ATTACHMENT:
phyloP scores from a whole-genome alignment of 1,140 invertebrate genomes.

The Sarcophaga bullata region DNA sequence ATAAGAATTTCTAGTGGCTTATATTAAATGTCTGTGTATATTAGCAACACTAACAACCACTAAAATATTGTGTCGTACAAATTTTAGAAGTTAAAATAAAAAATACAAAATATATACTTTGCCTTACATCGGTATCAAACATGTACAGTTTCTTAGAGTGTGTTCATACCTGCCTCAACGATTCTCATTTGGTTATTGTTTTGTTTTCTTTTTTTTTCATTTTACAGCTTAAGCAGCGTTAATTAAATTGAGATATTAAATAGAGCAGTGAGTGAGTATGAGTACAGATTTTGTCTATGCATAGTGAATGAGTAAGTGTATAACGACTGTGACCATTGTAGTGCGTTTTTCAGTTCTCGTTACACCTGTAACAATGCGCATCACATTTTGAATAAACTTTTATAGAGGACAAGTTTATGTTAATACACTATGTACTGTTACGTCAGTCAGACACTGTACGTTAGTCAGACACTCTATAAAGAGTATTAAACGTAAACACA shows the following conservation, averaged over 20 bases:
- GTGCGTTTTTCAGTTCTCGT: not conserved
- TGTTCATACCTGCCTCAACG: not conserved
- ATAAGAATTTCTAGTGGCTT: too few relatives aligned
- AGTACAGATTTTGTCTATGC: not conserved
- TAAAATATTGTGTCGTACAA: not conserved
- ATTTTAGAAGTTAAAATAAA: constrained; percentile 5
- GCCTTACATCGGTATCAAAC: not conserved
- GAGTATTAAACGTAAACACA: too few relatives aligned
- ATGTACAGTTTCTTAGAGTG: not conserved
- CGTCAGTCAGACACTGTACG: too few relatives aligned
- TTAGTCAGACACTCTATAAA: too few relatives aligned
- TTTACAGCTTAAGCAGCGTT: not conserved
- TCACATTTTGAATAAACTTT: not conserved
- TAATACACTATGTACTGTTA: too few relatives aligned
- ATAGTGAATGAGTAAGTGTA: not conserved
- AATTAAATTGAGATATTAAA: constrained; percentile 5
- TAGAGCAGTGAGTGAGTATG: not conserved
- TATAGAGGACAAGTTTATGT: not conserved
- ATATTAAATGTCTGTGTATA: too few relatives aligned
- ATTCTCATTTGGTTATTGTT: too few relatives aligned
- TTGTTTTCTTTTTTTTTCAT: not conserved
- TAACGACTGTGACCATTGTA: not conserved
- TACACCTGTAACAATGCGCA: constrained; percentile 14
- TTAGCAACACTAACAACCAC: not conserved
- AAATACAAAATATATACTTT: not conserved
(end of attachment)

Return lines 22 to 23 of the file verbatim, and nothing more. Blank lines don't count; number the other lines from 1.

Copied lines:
- ATTCTCATTTGGTTATTGTT: too few relatives aligned
- TTGTTTTCTTTTTTTTTCAT: not conserved